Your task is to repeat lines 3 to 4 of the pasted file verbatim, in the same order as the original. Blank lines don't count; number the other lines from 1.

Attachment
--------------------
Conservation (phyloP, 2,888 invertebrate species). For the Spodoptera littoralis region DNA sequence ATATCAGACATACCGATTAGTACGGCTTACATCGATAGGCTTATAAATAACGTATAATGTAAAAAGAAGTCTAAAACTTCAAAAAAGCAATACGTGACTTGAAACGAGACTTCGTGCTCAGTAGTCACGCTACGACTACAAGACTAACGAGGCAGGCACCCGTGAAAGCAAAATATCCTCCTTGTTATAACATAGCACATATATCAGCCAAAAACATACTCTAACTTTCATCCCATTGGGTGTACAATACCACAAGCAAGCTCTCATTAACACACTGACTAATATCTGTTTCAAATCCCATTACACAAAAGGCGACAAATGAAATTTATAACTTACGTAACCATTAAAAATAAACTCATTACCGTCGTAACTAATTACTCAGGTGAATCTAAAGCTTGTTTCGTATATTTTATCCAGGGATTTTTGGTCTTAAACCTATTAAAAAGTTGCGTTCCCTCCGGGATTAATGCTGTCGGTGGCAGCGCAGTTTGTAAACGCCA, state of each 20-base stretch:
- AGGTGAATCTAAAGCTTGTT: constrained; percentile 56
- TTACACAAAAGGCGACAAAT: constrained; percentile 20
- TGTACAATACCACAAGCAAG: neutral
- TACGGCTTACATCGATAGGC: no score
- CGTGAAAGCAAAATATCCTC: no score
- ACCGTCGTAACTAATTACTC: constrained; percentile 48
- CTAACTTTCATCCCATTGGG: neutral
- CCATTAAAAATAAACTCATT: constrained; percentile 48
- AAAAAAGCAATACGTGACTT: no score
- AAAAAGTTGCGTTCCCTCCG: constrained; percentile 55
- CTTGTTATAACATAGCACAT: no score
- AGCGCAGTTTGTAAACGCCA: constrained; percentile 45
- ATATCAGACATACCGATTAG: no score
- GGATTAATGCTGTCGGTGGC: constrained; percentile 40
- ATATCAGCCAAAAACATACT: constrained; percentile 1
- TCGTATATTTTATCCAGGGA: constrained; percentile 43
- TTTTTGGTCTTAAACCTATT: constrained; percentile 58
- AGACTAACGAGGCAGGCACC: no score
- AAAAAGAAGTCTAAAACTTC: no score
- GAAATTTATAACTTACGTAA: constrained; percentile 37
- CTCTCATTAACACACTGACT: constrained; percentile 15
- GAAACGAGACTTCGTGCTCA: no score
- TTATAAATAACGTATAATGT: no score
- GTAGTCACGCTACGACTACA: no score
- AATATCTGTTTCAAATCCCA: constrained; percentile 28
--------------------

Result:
- TTACACAAAAGGCGACAAAT: constrained; percentile 20
- TGTACAATACCACAAGCAAG: neutral